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Pavilion memories: Building on a tradition while building homes
By Jason Lesley
Billy Don and Ann Wilson sat in beach chairs beside the dance floor at the annual Pawleys Pavilion Reunion on Saturday as the old familiar music carried them back in time to the night they met — at the pavilion.
That was 51 years ago, said the Wilsons, who married in 1964.
Billy Don said making the trip from Georgetown to the Pawleys Pavilion was “an every weekend deal” during the summers of the early ’60s. He said he danced the Bop as well as the Shag. The big wooden structure, the fourth to carry the Pavilion name on the island, had booths around the perimeter with a dance floor in the middle. “It was awesome,” Ann said. Though she was underage, she didn’t remember being carded. “Once you got in,” she said, “you were good to go.”
Others remember the place as being more strict about the drinking age of 18 at the time.
Rick Gilmer was a 14-year-old bouncer at the pavilion, working for his brother Stewart. An imposing figure, Rick said his job was to stop youngsters from carrying liquor into the dance hall. A big country boy from Taylors, Rick was tall for his age and could handle the door.
“They would try to smuggle it in every way,” he said as he looked over the reunion scene on Saturday night at the Nature Park on the North Causeway.
“A lot of memories,” he said. “A lot of fun.”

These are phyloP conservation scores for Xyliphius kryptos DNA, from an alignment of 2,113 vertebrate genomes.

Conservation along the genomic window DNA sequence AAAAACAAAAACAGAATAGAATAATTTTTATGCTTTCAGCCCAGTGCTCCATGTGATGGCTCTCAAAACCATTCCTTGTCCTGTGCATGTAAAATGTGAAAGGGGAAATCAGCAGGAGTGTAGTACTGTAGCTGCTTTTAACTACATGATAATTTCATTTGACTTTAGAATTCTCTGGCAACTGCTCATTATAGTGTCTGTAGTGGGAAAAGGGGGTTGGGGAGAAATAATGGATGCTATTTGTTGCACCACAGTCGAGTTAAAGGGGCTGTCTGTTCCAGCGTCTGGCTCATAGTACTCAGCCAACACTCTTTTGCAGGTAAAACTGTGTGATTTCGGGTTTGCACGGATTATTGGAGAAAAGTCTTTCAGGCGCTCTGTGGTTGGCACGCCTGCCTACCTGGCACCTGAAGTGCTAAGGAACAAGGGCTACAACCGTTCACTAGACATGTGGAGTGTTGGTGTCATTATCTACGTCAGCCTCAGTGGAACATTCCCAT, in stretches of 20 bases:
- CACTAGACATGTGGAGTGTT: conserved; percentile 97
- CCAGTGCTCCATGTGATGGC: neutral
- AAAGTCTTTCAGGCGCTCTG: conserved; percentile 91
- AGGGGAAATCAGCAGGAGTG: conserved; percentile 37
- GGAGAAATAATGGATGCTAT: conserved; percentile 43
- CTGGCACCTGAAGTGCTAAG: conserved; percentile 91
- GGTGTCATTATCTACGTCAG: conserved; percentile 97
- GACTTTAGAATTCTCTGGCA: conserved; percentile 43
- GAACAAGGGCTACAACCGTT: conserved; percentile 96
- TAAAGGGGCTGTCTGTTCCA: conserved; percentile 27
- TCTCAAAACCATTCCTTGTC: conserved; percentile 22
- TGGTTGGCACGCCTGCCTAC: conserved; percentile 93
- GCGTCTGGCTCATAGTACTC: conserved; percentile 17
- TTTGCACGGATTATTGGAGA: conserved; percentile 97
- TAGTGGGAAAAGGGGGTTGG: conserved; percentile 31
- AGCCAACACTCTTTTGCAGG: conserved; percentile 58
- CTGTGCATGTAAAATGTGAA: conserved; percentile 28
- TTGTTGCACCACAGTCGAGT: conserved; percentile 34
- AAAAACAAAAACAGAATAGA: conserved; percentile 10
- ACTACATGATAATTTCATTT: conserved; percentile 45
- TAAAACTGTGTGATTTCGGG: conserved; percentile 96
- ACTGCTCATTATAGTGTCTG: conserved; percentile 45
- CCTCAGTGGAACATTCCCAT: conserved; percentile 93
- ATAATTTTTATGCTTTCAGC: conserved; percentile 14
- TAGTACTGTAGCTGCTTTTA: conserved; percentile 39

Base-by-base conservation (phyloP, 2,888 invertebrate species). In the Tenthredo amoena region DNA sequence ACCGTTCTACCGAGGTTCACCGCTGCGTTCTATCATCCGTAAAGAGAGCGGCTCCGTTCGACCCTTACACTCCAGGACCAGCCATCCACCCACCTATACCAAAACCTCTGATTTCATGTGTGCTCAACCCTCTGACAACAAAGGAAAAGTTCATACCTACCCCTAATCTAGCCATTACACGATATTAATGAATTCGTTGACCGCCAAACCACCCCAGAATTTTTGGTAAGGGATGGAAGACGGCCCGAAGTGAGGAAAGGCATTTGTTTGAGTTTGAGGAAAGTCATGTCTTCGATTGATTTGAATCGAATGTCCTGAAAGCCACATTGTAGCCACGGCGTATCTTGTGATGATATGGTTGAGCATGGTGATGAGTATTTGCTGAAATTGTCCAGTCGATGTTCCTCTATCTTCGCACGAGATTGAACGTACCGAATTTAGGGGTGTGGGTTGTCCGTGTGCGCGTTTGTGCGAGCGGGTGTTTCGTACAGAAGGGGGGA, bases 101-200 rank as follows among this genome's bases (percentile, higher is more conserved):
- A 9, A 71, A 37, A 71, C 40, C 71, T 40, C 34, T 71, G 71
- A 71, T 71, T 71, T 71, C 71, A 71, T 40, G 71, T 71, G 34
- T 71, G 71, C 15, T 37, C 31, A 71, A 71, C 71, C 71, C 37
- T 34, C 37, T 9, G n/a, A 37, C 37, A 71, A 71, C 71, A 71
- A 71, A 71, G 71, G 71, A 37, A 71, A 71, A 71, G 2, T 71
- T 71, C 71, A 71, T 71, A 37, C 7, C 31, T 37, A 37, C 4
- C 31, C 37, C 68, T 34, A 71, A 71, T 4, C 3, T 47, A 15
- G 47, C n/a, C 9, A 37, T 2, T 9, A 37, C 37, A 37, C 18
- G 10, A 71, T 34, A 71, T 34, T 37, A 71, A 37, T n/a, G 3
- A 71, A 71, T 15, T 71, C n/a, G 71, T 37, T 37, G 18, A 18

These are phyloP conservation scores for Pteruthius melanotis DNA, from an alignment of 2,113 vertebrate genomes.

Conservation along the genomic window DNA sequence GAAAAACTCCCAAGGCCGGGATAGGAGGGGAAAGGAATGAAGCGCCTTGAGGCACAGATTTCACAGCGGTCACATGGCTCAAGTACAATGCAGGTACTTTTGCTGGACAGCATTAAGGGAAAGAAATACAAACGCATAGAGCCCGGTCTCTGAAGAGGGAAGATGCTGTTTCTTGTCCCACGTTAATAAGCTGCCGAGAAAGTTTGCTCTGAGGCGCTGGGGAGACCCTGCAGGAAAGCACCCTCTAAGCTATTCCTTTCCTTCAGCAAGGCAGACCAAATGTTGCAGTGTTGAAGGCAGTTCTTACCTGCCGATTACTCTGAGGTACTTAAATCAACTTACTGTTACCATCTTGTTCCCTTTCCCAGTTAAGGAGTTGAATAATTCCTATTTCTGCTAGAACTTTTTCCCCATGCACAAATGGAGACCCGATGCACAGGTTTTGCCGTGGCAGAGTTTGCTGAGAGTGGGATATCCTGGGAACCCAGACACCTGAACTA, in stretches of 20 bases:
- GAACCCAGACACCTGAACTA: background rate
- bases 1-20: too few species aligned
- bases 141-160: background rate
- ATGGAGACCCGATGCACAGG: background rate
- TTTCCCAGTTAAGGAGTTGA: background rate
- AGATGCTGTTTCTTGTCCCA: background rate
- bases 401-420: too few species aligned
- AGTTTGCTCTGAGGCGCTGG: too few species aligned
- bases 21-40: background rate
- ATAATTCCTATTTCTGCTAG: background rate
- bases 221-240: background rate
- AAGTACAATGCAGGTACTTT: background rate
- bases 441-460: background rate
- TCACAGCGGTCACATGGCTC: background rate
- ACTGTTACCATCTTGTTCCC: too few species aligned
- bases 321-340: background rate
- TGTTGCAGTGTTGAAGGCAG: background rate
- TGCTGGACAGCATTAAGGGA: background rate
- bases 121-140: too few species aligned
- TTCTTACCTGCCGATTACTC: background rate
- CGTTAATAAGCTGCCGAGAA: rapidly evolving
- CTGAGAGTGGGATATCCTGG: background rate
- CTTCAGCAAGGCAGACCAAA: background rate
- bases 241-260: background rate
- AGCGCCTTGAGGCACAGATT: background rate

Jeanette Rosenbaum of Sumter said she and her friends made the drive to Pawleys Island on summer weekends and for vacations, hoping to meet boys at the Pavilion. Her husband, John, was there to meet girls. “He met plenty,” Jeanette said, “but he didn’t meet me until later.”
The chance to meet someone from another town was only one of the pavilion’s allures. The music itself was risqué. Its roots were in juke joint rhythm and blues that mainstream radio would not play. Teens couldn’t wait to come to the beach to hear it on jukeboxes and in live performances. Youngsters could emulate the shag, with its gliding steps and a few basic twirls well enough to impress fellow dancers on a crowded floor. The few who had taken lessons would sometimes betray themselves by counting the six steps aloud: 1 and 2, 3 and 4, 5, 6.
Saturday’s reunion band, the Mark Roberts Band, covered the classic shag tunes from beach music royalty like The Drifters, Maurice Williams and the Zodiacs, The Rivieras and The Embers. The reunion music cut through time and brought the steps back for dance partners. The smooth nature of the shag has kept it popular. As beach music lovers age, they can rely on rhythm rather than technique.
Bubber Snow, 82, and his twin sister, Sissie McAllister, were among the few at Saturday’s reunion who had danced at more than one of the previous pavilions. Snow said he saw the shag at Myrtle Beach in 1942 and danced at the Lafayette Pavilion at Pawleys Island the next year. That building burned in 1957 and was replaced by the fourth, and final, pavilion in 1960. It burned in 1970, ending the era but not the memories.
Snow introduced a bill in the legislature in 1984, and Gov. Dick Riley signed it, making the shag the official dance of South Carolina. Snow, from Hemingway, is a member of the Shag Dance Hall of Fame.
The reunion was a Habitat for Humanity benefit. Proceeds will be used to build a house for Lori Brown and her family on Church Street in Georgetown. She was at the event along with her children, grandchildren and a orphaned niece she took in. Brown said she has already put in 400 hours of work toward her new house. Georgetown County youth will build it this summer.